Police: McQueary didn't report abuse to us
Penn State football coach Joe Paterno, right, and assistant coach Mike McQueary walk the field during practice, Wednesday, Nov. 9, 2011, in State College, Pa. / Michael R. Sisak/AP/The Citizens' Voice
STATE COLLEGE, Pa. - Both Penn State's campus police and the State College police department say they never received reports from a then-Penn State graduate assistant related to an allegation of child sexual abuse against former defensive coordinator Jerry Sandusky.
Mike McQueary wrote in an email to a friend that was made available to The Associated Press that he had discussions with police after he said he witnessed a 10- or 11-year-old boy being raped in the Penn State locker room in 2002. McQueary testified in a grand jury investigation that led to authorities charging Sandusky with abusing eight boys over 15 years.
In the email, McQueary did not specify which police department he spoke to.
But a spokesperson for Penn State's campus police told CBS News that they never received a sex abuse report from McQueary. Separately, State College Police Chief Thomas R. King told CBS News that his department has no record of ever being contacted by McQueary regarding allged sex abuse.
The university also has its own police force. Penn State administrators said they were looking into whether McQueary contacted campus police. A university official also told CBS News Tuesday that, to her knowledge, no police report was filed.
The Nov. 8 email from McQueary to a friend said: "I did stop it, not physically ... but made sure it was stopped when I left that locker room ... I did have discussions with police and with the official at the university in charge of police .... no one can imagine my thoughts or wants to be in my shoes for those 30-45 seconds ... trust me."
McQueary is a former player and current assistant coach who was placed on indefinite paid leave last week after school officials said he had received threats. Emails sent to him seeking comment were not immediately returned.
He told the friend that he felt he was "getting hammered for handling this the right way ... or what I thought at the time was right ... I had to make tough impacting quick decisions."
Speaking publicly for the first time Tuesday, McQueary told CBS News chief investigative correspondent Armen Keteyian that his emotions were "all over the place" and he was "just kind of shaken." But he wouldn't comment further on the scandal, saying "the whole process has to play out. I just don't have anything else to say."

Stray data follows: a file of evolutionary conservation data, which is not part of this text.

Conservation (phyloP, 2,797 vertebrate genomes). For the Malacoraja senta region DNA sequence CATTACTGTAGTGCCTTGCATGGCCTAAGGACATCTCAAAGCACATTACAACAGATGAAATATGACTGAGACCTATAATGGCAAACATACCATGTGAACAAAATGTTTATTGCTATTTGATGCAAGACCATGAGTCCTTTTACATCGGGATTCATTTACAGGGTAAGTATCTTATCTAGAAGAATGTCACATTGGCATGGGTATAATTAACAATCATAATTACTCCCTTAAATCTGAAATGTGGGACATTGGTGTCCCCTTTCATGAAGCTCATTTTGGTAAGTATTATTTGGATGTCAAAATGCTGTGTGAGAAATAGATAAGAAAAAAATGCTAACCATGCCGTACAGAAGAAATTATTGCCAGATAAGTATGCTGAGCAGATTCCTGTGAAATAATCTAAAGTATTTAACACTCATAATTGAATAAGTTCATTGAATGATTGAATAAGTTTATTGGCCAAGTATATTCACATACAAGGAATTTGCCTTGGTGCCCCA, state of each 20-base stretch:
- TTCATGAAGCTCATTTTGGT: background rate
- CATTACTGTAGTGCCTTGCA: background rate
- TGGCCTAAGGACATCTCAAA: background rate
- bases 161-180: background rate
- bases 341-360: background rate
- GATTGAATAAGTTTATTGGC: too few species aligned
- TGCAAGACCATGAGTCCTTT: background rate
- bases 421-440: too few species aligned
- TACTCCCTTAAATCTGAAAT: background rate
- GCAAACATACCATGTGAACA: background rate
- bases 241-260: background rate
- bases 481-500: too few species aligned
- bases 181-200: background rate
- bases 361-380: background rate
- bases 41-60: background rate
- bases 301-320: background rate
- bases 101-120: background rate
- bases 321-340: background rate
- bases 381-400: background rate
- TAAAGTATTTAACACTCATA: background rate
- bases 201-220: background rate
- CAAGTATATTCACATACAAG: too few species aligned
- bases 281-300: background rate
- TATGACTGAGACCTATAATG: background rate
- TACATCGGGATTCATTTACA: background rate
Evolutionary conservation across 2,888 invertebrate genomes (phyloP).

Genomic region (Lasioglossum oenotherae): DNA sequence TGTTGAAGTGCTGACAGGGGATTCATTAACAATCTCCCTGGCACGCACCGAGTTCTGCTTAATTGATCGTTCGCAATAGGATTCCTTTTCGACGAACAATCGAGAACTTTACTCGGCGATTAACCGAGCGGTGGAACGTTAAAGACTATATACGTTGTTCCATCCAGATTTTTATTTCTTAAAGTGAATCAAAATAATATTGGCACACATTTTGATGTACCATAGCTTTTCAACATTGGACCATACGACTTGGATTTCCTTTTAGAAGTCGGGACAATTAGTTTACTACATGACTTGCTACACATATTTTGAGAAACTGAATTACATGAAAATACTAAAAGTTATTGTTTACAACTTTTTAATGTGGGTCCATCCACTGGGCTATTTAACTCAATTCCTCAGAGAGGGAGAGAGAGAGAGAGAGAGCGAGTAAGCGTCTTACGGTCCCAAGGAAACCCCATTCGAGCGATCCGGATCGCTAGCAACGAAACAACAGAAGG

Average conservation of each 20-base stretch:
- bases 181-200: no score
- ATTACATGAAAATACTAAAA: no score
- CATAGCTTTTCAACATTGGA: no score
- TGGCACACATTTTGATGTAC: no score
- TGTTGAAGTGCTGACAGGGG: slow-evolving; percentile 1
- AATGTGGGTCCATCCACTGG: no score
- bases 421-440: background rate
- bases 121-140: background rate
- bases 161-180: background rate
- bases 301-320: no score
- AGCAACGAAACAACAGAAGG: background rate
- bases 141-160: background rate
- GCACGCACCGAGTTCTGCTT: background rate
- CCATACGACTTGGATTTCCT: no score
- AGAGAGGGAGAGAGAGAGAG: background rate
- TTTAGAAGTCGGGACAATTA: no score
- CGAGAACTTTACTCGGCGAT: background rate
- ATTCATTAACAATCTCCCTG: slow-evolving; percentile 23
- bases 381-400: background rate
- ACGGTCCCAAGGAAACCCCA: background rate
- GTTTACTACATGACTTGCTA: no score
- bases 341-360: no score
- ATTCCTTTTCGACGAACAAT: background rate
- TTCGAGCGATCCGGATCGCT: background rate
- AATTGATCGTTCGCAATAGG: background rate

The grand jury report issued Nov. 5, the day Sandusky was charged with 40 criminal counts for alleged sexual abuse against eight boys over 15 years, goes into considerable detail about the March 2002 incident. McQueary was putting sneakers into his locker late on a Friday night when, the jury said, he saw Sandusky having sex with a young boy.
He left, "distraught," and contacted his father and then head coach Joe Paterno, jurors said. McQueary later met with athletic director Tim Curley and vice president Gary Schultz to describe what he had seen, the grand jury said. Curley and Schultz are charged with not alerting authorities to the report and lying to the grand jury. Paterno lost his job last week, but has not been charged and is not considered a target of investigators, state prosecutors have said.
As a result of the scandal, Curley and Schultz have left their posts, and university president Graham Spanier was also forced out of his job. U.S. Steel said Tuesday Spanier has resigned from its board, where he had been a director since 2008.
On Monday night, Sandusky said in an NBC television interview that he showered with and "horsed around" with boys but was innocent of criminal charges, a statement that has stunned legal observers. Sandusky's comments, they said, could be used by prosecutors trying to convict him of child sex-abuse charges.
The state grand jury investigation that led to Sandusky's arrest followed a trail that goes back at least 13 years, leading to questions from some quarters about whether law enforcement moved too slowly.
The grand jury report detailed a 1998 investigation by Penn State police, begun after an 11-year-old boy's mother complained that Sandusky had showered with her son in the football facilities. Then-District Attorney Ray Gricar declined to file charges.
Another apparent missed opportunity came in the 2002 incident that McQueary reported to Paterno.
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